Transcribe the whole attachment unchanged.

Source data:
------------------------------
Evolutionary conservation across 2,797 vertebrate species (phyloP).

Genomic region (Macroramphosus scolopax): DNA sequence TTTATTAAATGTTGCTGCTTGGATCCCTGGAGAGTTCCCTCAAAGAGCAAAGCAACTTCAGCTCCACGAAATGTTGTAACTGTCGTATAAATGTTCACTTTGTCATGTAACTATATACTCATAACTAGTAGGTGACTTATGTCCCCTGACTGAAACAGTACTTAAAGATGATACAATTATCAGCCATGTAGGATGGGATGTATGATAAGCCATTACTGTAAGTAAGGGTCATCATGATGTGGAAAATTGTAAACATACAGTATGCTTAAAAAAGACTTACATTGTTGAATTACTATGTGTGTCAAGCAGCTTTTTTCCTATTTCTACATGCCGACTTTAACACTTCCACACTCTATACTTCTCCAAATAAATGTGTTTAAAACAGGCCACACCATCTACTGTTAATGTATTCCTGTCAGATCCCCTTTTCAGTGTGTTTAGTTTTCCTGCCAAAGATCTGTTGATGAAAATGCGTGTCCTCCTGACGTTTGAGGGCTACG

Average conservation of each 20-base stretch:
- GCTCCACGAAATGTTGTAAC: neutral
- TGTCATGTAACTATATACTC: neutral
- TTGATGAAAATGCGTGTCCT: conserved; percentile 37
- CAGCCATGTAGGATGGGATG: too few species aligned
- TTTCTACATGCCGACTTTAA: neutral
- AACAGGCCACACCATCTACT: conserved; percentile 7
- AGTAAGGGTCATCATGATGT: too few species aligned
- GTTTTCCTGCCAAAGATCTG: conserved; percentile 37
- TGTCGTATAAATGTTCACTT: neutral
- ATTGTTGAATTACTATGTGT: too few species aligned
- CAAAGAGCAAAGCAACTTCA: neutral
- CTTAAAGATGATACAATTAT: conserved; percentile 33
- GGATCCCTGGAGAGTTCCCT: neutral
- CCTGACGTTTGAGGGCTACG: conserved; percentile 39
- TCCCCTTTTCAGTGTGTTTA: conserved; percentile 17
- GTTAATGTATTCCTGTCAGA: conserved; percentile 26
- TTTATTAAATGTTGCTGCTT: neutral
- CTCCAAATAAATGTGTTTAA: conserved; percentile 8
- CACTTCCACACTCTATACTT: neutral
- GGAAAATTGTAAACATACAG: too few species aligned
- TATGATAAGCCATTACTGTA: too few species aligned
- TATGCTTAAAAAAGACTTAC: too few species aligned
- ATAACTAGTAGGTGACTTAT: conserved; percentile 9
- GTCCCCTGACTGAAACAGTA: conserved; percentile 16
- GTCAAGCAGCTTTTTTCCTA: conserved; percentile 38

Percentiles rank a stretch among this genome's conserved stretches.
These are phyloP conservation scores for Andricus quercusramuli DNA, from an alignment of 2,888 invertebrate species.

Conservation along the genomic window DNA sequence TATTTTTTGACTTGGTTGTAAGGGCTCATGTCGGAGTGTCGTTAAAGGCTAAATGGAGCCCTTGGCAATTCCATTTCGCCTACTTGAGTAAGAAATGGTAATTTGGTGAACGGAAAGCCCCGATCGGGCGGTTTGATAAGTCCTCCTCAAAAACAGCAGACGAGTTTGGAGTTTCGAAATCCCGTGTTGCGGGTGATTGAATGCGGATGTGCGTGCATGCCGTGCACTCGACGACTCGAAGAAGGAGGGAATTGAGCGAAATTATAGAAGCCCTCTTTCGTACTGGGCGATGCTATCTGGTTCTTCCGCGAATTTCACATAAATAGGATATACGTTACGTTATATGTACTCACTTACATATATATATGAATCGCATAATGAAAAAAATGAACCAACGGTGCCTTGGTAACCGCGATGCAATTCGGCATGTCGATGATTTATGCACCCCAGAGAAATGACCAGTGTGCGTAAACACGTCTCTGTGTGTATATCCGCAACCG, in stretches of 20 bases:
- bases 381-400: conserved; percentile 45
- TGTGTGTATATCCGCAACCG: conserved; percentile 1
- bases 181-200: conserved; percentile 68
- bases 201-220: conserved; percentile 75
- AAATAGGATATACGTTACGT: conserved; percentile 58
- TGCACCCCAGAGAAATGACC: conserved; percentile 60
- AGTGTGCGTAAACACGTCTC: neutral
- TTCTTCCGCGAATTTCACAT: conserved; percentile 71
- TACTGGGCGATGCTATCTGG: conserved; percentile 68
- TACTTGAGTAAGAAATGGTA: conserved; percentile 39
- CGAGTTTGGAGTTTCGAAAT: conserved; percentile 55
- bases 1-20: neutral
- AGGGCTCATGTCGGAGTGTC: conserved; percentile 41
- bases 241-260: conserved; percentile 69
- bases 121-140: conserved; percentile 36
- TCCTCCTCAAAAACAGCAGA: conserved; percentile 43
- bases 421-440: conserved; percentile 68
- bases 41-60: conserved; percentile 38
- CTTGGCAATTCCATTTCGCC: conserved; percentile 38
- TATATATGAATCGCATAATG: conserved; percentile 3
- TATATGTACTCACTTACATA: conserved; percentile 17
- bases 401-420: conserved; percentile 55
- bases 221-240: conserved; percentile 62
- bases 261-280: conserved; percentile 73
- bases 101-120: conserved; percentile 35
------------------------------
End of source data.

Evolutionary conservation across 2,797 vertebrate species (phyloP).

Genomic region (Macroramphosus scolopax): DNA sequence TTTATTAAATGTTGCTGCTTGGATCCCTGGAGAGTTCCCTCAAAGAGCAAAGCAACTTCAGCTCCACGAAATGTTGTAACTGTCGTATAAATGTTCACTTTGTCATGTAACTATATACTCATAACTAGTAGGTGACTTATGTCCCCTGACTGAAACAGTACTTAAAGATGATACAATTATCAGCCATGTAGGATGGGATGTATGATAAGCCATTACTGTAAGTAAGGGTCATCATGATGTGGAAAATTGTAAACATACAGTATGCTTAAAAAAGACTTACATTGTTGAATTACTATGTGTGTCAAGCAGCTTTTTTCCTATTTCTACATGCCGACTTTAACACTTCCACACTCTATACTTCTCCAAATAAATGTGTTTAAAACAGGCCACACCATCTACTGTTAATGTATTCCTGTCAGATCCCCTTTTCAGTGTGTTTAGTTTTCCTGCCAAAGATCTGTTGATGAAAATGCGTGTCCTCCTGACGTTTGAGGGCTACG

Average conservation of each 20-base stretch:
- GCTCCACGAAATGTTGTAAC: neutral
- TGTCATGTAACTATATACTC: neutral
- TTGATGAAAATGCGTGTCCT: conserved; percentile 37
- CAGCCATGTAGGATGGGATG: too few species aligned
- TTTCTACATGCCGACTTTAA: neutral
- AACAGGCCACACCATCTACT: conserved; percentile 7
- AGTAAGGGTCATCATGATGT: too few species aligned
- GTTTTCCTGCCAAAGATCTG: conserved; percentile 37
- TGTCGTATAAATGTTCACTT: neutral
- ATTGTTGAATTACTATGTGT: too few species aligned
- CAAAGAGCAAAGCAACTTCA: neutral
- CTTAAAGATGATACAATTAT: conserved; percentile 33
- GGATCCCTGGAGAGTTCCCT: neutral
- CCTGACGTTTGAGGGCTACG: conserved; percentile 39
- TCCCCTTTTCAGTGTGTTTA: conserved; percentile 17
- GTTAATGTATTCCTGTCAGA: conserved; percentile 26
- TTTATTAAATGTTGCTGCTT: neutral
- CTCCAAATAAATGTGTTTAA: conserved; percentile 8
- CACTTCCACACTCTATACTT: neutral
- GGAAAATTGTAAACATACAG: too few species aligned
- TATGATAAGCCATTACTGTA: too few species aligned
- TATGCTTAAAAAAGACTTAC: too few species aligned
- ATAACTAGTAGGTGACTTAT: conserved; percentile 9
- GTCCCCTGACTGAAACAGTA: conserved; percentile 16
- GTCAAGCAGCTTTTTTCCTA: conserved; percentile 38

Percentiles rank a stretch among this genome's conserved stretches.
These are phyloP conservation scores for Andricus quercusramuli DNA, from an alignment of 2,888 invertebrate species.

Conservation along the genomic window DNA sequence TATTTTTTGACTTGGTTGTAAGGGCTCATGTCGGAGTGTCGTTAAAGGCTAAATGGAGCCCTTGGCAATTCCATTTCGCCTACTTGAGTAAGAAATGGTAATTTGGTGAACGGAAAGCCCCGATCGGGCGGTTTGATAAGTCCTCCTCAAAAACAGCAGACGAGTTTGGAGTTTCGAAATCCCGTGTTGCGGGTGATTGAATGCGGATGTGCGTGCATGCCGTGCACTCGACGACTCGAAGAAGGAGGGAATTGAGCGAAATTATAGAAGCCCTCTTTCGTACTGGGCGATGCTATCTGGTTCTTCCGCGAATTTCACATAAATAGGATATACGTTACGTTATATGTACTCACTTACATATATATATGAATCGCATAATGAAAAAAATGAACCAACGGTGCCTTGGTAACCGCGATGCAATTCGGCATGTCGATGATTTATGCACCCCAGAGAAATGACCAGTGTGCGTAAACACGTCTCTGTGTGTATATCCGCAACCG, in stretches of 20 bases:
- bases 381-400: conserved; percentile 45
- TGTGTGTATATCCGCAACCG: conserved; percentile 1
- bases 181-200: conserved; percentile 68
- bases 201-220: conserved; percentile 75
- AAATAGGATATACGTTACGT: conserved; percentile 58
- TGCACCCCAGAGAAATGACC: conserved; percentile 60
- AGTGTGCGTAAACACGTCTC: neutral
- TTCTTCCGCGAATTTCACAT: conserved; percentile 71
- TACTGGGCGATGCTATCTGG: conserved; percentile 68
- TACTTGAGTAAGAAATGGTA: conserved; percentile 39
- CGAGTTTGGAGTTTCGAAAT: conserved; percentile 55
- bases 1-20: neutral
- AGGGCTCATGTCGGAGTGTC: conserved; percentile 41
- bases 241-260: conserved; percentile 69
- bases 121-140: conserved; percentile 36
- TCCTCCTCAAAAACAGCAGA: conserved; percentile 43
- bases 421-440: conserved; percentile 68
- bases 41-60: conserved; percentile 38
- CTTGGCAATTCCATTTCGCC: conserved; percentile 38
- TATATATGAATCGCATAATG: conserved; percentile 3
- TATATGTACTCACTTACATA: conserved; percentile 17
- bases 401-420: conserved; percentile 55
- bases 221-240: conserved; percentile 62
- bases 261-280: conserved; percentile 73
- bases 101-120: conserved; percentile 35